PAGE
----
HomeBudget & Tax NewsKentucky Chamber of Commerce Calls for More Tax Reforms in '23 Legislative...

Kentucky Chamber of Commerce Calls for More Tax Reforms in ’23 Legislative Agenda

(The Center Square) – With the start of the 2023 Kentucky General Assembly session less than three months away, the Kentucky Chamber of Commerce has come out with its agenda for the upcoming legislative session.

The 31-page document contains dozens of recommendations for lawmakers regarding the state’s economy, workforce and schools, the environment, infrastructure and health care.

Not surprisingly, one major issue for the state’s business community is continued tax reforms. The chamber’s top priority policy is to see the state implement a tax code that can make the commonwealth a national leader in attracting new jobs and residents.

Last year, the Republican-led legislature passed a law over Democratic Gov. Andy Beshear’s veto that could eventually eliminate the state’s personal income tax. However, the Chamber noted that neighboring states like Tennessee and Indiana also took steps to implement changes in their tax structures.

“Policymakers have taken great strides to make Kentucky more competitive for growth, and we must continue to think toward the future and reimagine our Commonwealth,” said Kate Shanks, the Chamber’s senior vice president of public affairs, in a statement.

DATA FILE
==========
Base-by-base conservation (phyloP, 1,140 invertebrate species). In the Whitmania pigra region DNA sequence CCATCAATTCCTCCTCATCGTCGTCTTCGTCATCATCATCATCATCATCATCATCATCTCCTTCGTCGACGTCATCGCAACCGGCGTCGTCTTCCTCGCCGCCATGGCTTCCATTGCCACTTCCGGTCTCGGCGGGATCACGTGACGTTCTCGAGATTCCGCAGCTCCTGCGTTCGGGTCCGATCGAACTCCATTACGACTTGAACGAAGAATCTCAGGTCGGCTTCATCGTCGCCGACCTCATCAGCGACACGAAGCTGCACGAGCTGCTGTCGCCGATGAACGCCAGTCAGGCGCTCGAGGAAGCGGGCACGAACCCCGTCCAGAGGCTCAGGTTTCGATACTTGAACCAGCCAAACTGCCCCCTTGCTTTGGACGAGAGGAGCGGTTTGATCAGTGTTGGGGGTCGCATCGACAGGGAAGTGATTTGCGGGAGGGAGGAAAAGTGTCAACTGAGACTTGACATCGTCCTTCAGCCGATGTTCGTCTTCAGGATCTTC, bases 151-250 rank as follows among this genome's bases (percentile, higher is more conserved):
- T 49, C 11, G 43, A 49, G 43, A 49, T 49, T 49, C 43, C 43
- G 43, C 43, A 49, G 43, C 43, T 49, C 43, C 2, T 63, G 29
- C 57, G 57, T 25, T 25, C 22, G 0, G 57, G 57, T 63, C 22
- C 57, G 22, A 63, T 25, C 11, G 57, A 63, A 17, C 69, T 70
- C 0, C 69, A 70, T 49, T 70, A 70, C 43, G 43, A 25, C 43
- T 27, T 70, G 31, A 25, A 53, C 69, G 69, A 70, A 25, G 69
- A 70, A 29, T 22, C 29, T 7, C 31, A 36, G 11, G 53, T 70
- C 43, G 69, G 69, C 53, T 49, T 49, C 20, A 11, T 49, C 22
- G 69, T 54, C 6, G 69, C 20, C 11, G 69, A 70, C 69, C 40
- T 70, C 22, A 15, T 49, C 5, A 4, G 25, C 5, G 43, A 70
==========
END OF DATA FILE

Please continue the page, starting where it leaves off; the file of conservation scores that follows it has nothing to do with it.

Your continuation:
Besides continuing to whittle away at the personal income tax, the Chamber also wants to see lawmakers eliminate the limited liability entity tax. It further recommends improving inventory tax credit and approving reforms for local governments so they can wean off occupational taxes as a primary source of revenue.

On the latter topic, that could include a constitutional amendment allowing local governments to establish sales taxes. If that comes to fruition, the chamber wants lawmakers to ensure city and county sales taxes are levied in the same fashion as the state’s sales tax.

“Local tax reform should be included in the broader dialogue centered around tax reform and competitiveness,” the Chamber said in its 2023 Legislative Agenda.

The tax reforms should also cover the state’s distilling industry, which makes 95% of the bourbon sold globally.

The chamber said distilleries are the highest taxed industry in the state, and it also pointed out Kentucky is the only place in the world where makers are taxed on products aging in barrels.

“This discriminatory tax puts Kentucky at a competitive disadvantage globally and creates a barrier to entry for new distilleries by pushing jobs, investment, and economic vibrancy away from our communities and into other states,” the chamber said in its agenda. “The chamber strongly supports making the state’s Barrel Tax Credit fully refundable or phasing out the tax while minimizing the impact on local communities.”

Originally published by The Center Square. Republished with permission.

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Steve Bittenbender
Steve Bittenbender
The Center Square contributor


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